our technology-oriented age, information about almost anything is
at our fingertips ÷ with one caveat: someone, somewhere, must have
written it down first. As a result, knowledge and history existing
only in oral form continues to elude most of us. But Professor Ted
Chamberlin, of the departments of English and Comparative Literature,
hopes to change that.
With the help of a
Transformative Research Grant from the university's Connaught Fund, which
supports uncharted areas of research that have potential to enhance a
field of knowledge, Chamberlin is exploring oral and written traditions
to encourage a better balance between the two. "For many millennia,
history and information were passed between people in oral form, by people
just talking to each other," says Chamberlin. "Storytelling
was also a chief element of their culture, their identity."
was initially inspired by a British Columbia Supreme Court judgement in
an aboriginal land claim case. The Gitksan and Wet'suwet'en people, basing
their claim on songs and storytelling rather than on written documents,
had trouble convincing the courts that their oral history confirmed their
rights to a large parcel of land in northern B.C. While the suit was ultimately
unsuccessful, it raised the profile of oral traditions when the Supreme
Court judge directed trial judges to recognize the oral histories of aboriginal
Prompted by this
decision and by the confusion created in the courts by these oral traditions,
Chamberlin embarked on a journey to the Kalahari desert. There, continents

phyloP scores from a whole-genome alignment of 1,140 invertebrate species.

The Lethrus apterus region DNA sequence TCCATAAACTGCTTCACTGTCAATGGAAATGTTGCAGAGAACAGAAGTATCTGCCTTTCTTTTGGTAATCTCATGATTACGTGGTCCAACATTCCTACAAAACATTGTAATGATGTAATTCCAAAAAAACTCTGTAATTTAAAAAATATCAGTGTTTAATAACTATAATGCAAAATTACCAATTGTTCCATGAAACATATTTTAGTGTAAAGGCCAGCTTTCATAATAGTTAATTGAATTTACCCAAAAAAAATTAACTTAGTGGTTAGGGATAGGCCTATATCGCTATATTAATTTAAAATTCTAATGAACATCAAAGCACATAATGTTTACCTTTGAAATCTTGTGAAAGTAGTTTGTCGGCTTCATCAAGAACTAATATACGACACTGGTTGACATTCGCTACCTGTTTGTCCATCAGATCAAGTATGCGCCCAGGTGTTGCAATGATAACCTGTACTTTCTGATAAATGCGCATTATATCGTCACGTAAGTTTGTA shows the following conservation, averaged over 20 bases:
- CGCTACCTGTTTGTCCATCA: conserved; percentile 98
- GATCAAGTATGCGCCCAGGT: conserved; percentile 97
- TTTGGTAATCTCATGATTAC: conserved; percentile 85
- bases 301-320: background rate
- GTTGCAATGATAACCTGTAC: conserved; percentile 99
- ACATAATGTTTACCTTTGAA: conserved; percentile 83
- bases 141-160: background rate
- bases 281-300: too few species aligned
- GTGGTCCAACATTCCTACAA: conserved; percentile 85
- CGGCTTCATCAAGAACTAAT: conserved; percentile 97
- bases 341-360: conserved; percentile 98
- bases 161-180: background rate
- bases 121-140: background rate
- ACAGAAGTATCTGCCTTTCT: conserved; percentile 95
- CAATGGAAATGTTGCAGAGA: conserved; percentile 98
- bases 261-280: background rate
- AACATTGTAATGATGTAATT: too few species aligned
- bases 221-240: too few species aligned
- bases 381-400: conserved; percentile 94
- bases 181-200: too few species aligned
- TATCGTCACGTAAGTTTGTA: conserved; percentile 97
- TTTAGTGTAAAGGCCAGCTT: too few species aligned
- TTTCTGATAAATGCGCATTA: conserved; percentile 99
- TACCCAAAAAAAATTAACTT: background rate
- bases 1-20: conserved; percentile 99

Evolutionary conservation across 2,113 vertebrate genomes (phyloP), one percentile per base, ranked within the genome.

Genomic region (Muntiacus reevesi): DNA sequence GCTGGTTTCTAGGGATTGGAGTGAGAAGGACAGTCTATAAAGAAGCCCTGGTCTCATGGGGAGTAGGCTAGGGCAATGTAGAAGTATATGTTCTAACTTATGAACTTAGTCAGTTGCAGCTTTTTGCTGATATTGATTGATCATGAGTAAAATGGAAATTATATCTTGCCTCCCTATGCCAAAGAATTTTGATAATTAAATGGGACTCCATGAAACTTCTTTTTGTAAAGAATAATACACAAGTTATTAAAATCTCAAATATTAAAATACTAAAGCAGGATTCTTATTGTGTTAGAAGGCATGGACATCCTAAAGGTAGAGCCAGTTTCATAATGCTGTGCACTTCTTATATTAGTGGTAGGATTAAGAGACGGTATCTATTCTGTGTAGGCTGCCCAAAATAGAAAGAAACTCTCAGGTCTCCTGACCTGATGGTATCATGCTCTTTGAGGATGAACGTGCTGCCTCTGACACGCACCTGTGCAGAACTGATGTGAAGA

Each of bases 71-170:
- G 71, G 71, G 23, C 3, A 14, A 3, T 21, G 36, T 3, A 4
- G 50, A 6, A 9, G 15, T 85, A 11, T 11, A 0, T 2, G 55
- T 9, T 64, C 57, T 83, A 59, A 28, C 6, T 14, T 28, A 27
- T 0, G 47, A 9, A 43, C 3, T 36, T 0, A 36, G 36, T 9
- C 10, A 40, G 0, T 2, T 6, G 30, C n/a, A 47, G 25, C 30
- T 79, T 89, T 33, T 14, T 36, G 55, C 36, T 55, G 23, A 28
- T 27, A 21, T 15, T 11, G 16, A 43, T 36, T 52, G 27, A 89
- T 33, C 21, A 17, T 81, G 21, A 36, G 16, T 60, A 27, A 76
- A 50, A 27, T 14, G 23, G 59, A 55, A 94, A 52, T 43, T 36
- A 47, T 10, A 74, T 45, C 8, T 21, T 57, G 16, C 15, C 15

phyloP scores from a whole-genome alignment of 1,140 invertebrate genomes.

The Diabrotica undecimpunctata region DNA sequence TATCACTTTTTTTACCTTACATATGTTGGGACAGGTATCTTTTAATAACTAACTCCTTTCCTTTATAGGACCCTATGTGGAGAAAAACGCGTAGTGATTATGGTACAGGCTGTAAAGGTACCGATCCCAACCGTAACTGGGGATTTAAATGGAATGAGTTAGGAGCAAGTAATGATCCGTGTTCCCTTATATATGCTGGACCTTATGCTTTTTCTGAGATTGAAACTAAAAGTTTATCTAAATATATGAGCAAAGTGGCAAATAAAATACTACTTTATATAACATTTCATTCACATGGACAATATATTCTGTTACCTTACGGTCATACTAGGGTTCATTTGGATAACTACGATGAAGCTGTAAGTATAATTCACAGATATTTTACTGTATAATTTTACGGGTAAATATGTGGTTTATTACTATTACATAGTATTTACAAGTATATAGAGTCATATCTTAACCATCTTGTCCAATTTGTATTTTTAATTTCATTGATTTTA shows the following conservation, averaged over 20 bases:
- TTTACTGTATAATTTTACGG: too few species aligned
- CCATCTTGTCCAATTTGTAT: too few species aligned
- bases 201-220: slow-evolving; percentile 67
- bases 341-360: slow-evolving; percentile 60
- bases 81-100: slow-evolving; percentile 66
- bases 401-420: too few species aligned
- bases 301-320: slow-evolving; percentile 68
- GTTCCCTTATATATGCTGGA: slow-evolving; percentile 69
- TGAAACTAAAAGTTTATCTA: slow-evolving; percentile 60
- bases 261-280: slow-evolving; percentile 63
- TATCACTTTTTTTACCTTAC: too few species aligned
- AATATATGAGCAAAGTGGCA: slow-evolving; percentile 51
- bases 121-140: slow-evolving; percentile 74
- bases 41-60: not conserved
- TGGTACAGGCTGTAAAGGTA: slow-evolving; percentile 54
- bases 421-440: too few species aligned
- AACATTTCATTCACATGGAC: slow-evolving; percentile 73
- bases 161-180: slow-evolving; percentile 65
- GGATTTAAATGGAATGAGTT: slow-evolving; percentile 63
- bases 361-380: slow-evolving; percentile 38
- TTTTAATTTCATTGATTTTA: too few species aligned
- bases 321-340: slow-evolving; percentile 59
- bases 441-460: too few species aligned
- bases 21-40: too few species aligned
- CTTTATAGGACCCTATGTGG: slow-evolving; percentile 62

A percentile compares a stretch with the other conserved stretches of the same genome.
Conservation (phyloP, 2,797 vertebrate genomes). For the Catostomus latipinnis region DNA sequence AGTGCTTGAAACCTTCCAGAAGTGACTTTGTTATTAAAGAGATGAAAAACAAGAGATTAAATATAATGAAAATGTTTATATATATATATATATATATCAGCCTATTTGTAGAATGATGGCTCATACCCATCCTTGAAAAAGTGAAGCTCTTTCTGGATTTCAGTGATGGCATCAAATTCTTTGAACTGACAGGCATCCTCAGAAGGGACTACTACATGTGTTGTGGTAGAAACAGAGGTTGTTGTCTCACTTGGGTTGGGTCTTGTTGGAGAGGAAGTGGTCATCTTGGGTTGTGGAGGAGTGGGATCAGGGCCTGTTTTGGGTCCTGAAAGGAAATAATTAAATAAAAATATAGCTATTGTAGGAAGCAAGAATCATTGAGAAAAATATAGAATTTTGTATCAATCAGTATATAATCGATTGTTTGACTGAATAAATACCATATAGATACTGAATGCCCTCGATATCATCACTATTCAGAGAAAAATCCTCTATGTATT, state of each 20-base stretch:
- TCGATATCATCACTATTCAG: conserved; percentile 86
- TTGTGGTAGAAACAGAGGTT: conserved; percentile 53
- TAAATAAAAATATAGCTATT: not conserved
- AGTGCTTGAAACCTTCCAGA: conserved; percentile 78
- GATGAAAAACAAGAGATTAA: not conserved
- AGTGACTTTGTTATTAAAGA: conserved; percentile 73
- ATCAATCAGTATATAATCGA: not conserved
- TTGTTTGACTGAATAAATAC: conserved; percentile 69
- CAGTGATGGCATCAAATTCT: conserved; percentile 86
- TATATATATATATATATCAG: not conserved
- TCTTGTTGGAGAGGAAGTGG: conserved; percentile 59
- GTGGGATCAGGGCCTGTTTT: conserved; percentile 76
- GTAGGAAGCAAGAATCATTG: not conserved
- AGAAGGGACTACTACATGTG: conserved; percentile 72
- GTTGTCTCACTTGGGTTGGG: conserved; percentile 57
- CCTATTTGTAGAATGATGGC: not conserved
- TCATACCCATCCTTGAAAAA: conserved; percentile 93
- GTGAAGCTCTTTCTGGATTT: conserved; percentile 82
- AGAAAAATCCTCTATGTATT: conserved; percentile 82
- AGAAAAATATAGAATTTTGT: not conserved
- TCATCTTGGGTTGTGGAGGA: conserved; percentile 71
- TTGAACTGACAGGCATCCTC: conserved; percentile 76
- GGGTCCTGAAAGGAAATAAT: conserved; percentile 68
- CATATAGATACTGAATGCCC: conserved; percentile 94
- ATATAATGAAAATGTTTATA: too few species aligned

away from the Gitksan and Wet'suwet'en, the =Khomani San, one of South
Africa's first peoples, were also fighting for ancestral land based on
their oral history.
The =Khomani language
played a central part in the San's land claim ÷ a language which, until
two years ago, was thought to be extinct. The symbol "=" represents
a click sound for which San languages are famous. The stories and songs
told in the language, and the names mentioned, were the only proof that
a large part of the Kalahari Gemsbok National Park had originally belonged
to the San.
Drawing on his extensive
work with aboriginal communities in Western Canada, Chamberlin joined
the battle to help the =Khomani San recover their native land, rejuvenate
their language, and recapture a culture diluted through years of dispossession,
displacement and slavery.
Chamberlin was one
of a large and diverse group of people who helped the =Khomani San to
show that the land ownership was documented in their language, gain legal
recognition for this oral history and, ultimately, reclaim their land.
This group of more
than 500 people, previously scattered across the Southern Cape, returned
to their homeland earlier this year. For the first time in 50 years, they
were able to hear and share stories and sing songs in their native language.
This Īlost' language÷preserved
by less than 20 San who can still speak it ÷ will soon be revived. With
the help of Chamberlin's work, the San are developing an orthography for
the =Khomani language, and creating a program of language instruction
for children. Chamberlin has travelled across the globe to explore oral
and written traditions, and his work has intersected with the disciplines
of law, physical and cultural anthropology, religious studies, linguistics,
cognitive psychology, geography, history, and cultural studies. He hopes
to generate a new understanding of oral traditions that will enrich the
work in these various disciplines, and encourage new ways of accepting
the stories told throughout history.
- Susan Murley